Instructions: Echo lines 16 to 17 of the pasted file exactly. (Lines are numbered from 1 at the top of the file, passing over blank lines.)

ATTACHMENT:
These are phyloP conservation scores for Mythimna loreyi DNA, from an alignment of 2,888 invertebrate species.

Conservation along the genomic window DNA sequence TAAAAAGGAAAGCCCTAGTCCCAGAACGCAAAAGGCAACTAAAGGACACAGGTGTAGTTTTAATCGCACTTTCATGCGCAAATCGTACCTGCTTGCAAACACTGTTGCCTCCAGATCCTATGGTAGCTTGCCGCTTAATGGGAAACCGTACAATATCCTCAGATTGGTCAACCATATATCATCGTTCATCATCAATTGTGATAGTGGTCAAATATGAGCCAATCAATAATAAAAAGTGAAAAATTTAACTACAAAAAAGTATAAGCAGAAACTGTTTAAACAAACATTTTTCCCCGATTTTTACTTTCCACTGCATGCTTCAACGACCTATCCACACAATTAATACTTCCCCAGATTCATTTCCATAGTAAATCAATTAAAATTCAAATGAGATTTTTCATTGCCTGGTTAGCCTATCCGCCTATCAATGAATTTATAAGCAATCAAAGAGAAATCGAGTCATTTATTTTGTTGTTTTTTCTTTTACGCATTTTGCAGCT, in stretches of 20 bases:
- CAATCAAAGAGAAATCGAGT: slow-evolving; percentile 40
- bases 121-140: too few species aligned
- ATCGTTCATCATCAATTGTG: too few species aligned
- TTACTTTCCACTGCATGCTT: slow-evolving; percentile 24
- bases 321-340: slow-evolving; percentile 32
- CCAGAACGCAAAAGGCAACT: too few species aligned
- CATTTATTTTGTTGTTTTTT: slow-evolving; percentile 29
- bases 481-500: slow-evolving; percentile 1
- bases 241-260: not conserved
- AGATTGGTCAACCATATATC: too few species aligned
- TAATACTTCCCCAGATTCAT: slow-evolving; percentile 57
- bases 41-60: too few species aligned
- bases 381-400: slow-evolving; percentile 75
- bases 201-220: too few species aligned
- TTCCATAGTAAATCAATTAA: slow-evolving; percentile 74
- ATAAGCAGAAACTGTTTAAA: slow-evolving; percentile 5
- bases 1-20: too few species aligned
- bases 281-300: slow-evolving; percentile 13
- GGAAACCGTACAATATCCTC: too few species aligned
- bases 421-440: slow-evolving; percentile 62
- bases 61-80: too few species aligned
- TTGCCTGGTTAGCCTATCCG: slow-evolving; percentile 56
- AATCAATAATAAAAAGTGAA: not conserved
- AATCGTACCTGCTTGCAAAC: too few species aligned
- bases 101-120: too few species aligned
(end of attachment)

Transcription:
- bases 201-220: too few species aligned
- TTCCATAGTAAATCAATTAA: slow-evolving; percentile 74